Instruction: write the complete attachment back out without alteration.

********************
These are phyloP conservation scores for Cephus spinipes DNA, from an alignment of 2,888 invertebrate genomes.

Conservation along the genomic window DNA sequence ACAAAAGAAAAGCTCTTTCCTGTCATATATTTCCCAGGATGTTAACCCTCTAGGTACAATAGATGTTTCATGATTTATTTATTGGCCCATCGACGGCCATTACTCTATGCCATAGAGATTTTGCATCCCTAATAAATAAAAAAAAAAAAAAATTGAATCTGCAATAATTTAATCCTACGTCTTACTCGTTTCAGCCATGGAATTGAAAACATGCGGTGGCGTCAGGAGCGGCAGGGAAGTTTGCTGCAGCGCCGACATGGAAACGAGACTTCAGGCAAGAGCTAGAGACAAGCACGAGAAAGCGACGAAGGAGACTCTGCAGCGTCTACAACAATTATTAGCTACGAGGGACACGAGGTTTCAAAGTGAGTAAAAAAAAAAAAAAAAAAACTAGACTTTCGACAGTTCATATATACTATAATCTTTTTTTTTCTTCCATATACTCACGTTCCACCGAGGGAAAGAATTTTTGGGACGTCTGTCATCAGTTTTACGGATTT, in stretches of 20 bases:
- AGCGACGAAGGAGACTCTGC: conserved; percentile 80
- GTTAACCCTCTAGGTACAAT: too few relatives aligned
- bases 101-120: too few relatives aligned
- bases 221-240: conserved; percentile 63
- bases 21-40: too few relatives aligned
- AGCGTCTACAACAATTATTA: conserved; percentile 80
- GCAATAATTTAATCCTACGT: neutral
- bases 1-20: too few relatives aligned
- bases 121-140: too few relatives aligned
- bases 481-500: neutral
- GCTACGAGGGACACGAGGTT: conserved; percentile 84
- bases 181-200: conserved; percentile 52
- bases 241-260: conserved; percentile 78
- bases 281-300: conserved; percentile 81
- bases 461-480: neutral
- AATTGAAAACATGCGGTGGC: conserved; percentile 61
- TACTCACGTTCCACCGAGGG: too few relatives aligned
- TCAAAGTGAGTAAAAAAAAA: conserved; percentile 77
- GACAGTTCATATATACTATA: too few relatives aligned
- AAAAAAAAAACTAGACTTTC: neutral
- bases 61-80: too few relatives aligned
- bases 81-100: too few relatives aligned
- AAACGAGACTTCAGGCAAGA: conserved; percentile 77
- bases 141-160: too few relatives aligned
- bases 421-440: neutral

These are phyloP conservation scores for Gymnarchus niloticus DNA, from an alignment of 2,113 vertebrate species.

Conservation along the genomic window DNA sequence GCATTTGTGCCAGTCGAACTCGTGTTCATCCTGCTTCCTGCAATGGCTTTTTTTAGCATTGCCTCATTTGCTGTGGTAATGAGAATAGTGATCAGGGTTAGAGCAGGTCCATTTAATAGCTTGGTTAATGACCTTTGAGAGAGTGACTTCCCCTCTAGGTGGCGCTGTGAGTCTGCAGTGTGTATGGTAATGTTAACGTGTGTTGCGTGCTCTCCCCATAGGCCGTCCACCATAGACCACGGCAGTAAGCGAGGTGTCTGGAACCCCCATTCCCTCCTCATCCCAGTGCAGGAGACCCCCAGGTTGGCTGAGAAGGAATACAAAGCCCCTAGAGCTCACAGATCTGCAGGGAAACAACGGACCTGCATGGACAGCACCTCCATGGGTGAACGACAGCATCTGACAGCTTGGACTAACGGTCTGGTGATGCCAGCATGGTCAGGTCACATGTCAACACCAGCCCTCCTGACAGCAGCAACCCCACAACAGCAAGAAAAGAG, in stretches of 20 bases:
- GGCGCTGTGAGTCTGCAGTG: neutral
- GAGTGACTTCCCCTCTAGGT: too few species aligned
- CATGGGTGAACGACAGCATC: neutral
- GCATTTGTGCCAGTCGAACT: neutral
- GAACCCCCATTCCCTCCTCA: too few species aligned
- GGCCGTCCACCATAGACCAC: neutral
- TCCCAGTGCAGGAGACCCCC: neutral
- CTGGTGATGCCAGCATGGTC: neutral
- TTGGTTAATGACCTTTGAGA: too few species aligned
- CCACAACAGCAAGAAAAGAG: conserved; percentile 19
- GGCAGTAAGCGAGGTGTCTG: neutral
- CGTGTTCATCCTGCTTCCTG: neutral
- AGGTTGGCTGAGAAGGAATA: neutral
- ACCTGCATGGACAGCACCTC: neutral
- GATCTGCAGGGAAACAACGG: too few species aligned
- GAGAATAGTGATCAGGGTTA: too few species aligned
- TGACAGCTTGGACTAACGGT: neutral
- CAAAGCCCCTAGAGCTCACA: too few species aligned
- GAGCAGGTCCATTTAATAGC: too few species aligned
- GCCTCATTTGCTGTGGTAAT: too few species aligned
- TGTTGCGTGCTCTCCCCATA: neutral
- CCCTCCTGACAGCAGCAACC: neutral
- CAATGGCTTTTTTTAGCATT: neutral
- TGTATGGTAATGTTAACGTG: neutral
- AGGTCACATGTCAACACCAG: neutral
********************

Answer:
These are phyloP conservation scores for Cephus spinipes DNA, from an alignment of 2,888 invertebrate genomes.

Conservation along the genomic window DNA sequence ACAAAAGAAAAGCTCTTTCCTGTCATATATTTCCCAGGATGTTAACCCTCTAGGTACAATAGATGTTTCATGATTTATTTATTGGCCCATCGACGGCCATTACTCTATGCCATAGAGATTTTGCATCCCTAATAAATAAAAAAAAAAAAAAATTGAATCTGCAATAATTTAATCCTACGTCTTACTCGTTTCAGCCATGGAATTGAAAACATGCGGTGGCGTCAGGAGCGGCAGGGAAGTTTGCTGCAGCGCCGACATGGAAACGAGACTTCAGGCAAGAGCTAGAGACAAGCACGAGAAAGCGACGAAGGAGACTCTGCAGCGTCTACAACAATTATTAGCTACGAGGGACACGAGGTTTCAAAGTGAGTAAAAAAAAAAAAAAAAAAACTAGACTTTCGACAGTTCATATATACTATAATCTTTTTTTTTCTTCCATATACTCACGTTCCACCGAGGGAAAGAATTTTTGGGACGTCTGTCATCAGTTTTACGGATTT, in stretches of 20 bases:
- AGCGACGAAGGAGACTCTGC: conserved; percentile 80
- GTTAACCCTCTAGGTACAAT: too few relatives aligned
- bases 101-120: too few relatives aligned
- bases 221-240: conserved; percentile 63
- bases 21-40: too few relatives aligned
- AGCGTCTACAACAATTATTA: conserved; percentile 80
- GCAATAATTTAATCCTACGT: neutral
- bases 1-20: too few relatives aligned
- bases 121-140: too few relatives aligned
- bases 481-500: neutral
- GCTACGAGGGACACGAGGTT: conserved; percentile 84
- bases 181-200: conserved; percentile 52
- bases 241-260: conserved; percentile 78
- bases 281-300: conserved; percentile 81
- bases 461-480: neutral
- AATTGAAAACATGCGGTGGC: conserved; percentile 61
- TACTCACGTTCCACCGAGGG: too few relatives aligned
- TCAAAGTGAGTAAAAAAAAA: conserved; percentile 77
- GACAGTTCATATATACTATA: too few relatives aligned
- AAAAAAAAAACTAGACTTTC: neutral
- bases 61-80: too few relatives aligned
- bases 81-100: too few relatives aligned
- AAACGAGACTTCAGGCAAGA: conserved; percentile 77
- bases 141-160: too few relatives aligned
- bases 421-440: neutral

These are phyloP conservation scores for Gymnarchus niloticus DNA, from an alignment of 2,113 vertebrate species.

Conservation along the genomic window DNA sequence GCATTTGTGCCAGTCGAACTCGTGTTCATCCTGCTTCCTGCAATGGCTTTTTTTAGCATTGCCTCATTTGCTGTGGTAATGAGAATAGTGATCAGGGTTAGAGCAGGTCCATTTAATAGCTTGGTTAATGACCTTTGAGAGAGTGACTTCCCCTCTAGGTGGCGCTGTGAGTCTGCAGTGTGTATGGTAATGTTAACGTGTGTTGCGTGCTCTCCCCATAGGCCGTCCACCATAGACCACGGCAGTAAGCGAGGTGTCTGGAACCCCCATTCCCTCCTCATCCCAGTGCAGGAGACCCCCAGGTTGGCTGAGAAGGAATACAAAGCCCCTAGAGCTCACAGATCTGCAGGGAAACAACGGACCTGCATGGACAGCACCTCCATGGGTGAACGACAGCATCTGACAGCTTGGACTAACGGTCTGGTGATGCCAGCATGGTCAGGTCACATGTCAACACCAGCCCTCCTGACAGCAGCAACCCCACAACAGCAAGAAAAGAG, in stretches of 20 bases:
- GGCGCTGTGAGTCTGCAGTG: neutral
- GAGTGACTTCCCCTCTAGGT: too few species aligned
- CATGGGTGAACGACAGCATC: neutral
- GCATTTGTGCCAGTCGAACT: neutral
- GAACCCCCATTCCCTCCTCA: too few species aligned
- GGCCGTCCACCATAGACCAC: neutral
- TCCCAGTGCAGGAGACCCCC: neutral
- CTGGTGATGCCAGCATGGTC: neutral
- TTGGTTAATGACCTTTGAGA: too few species aligned
- CCACAACAGCAAGAAAAGAG: conserved; percentile 19
- GGCAGTAAGCGAGGTGTCTG: neutral
- CGTGTTCATCCTGCTTCCTG: neutral
- AGGTTGGCTGAGAAGGAATA: neutral
- ACCTGCATGGACAGCACCTC: neutral
- GATCTGCAGGGAAACAACGG: too few species aligned
- GAGAATAGTGATCAGGGTTA: too few species aligned
- TGACAGCTTGGACTAACGGT: neutral
- CAAAGCCCCTAGAGCTCACA: too few species aligned
- GAGCAGGTCCATTTAATAGC: too few species aligned
- GCCTCATTTGCTGTGGTAAT: too few species aligned
- TGTTGCGTGCTCTCCCCATA: neutral
- CCCTCCTGACAGCAGCAACC: neutral
- CAATGGCTTTTTTTAGCATT: neutral
- TGTATGGTAATGTTAACGTG: neutral
- AGGTCACATGTCAACACCAG: neutral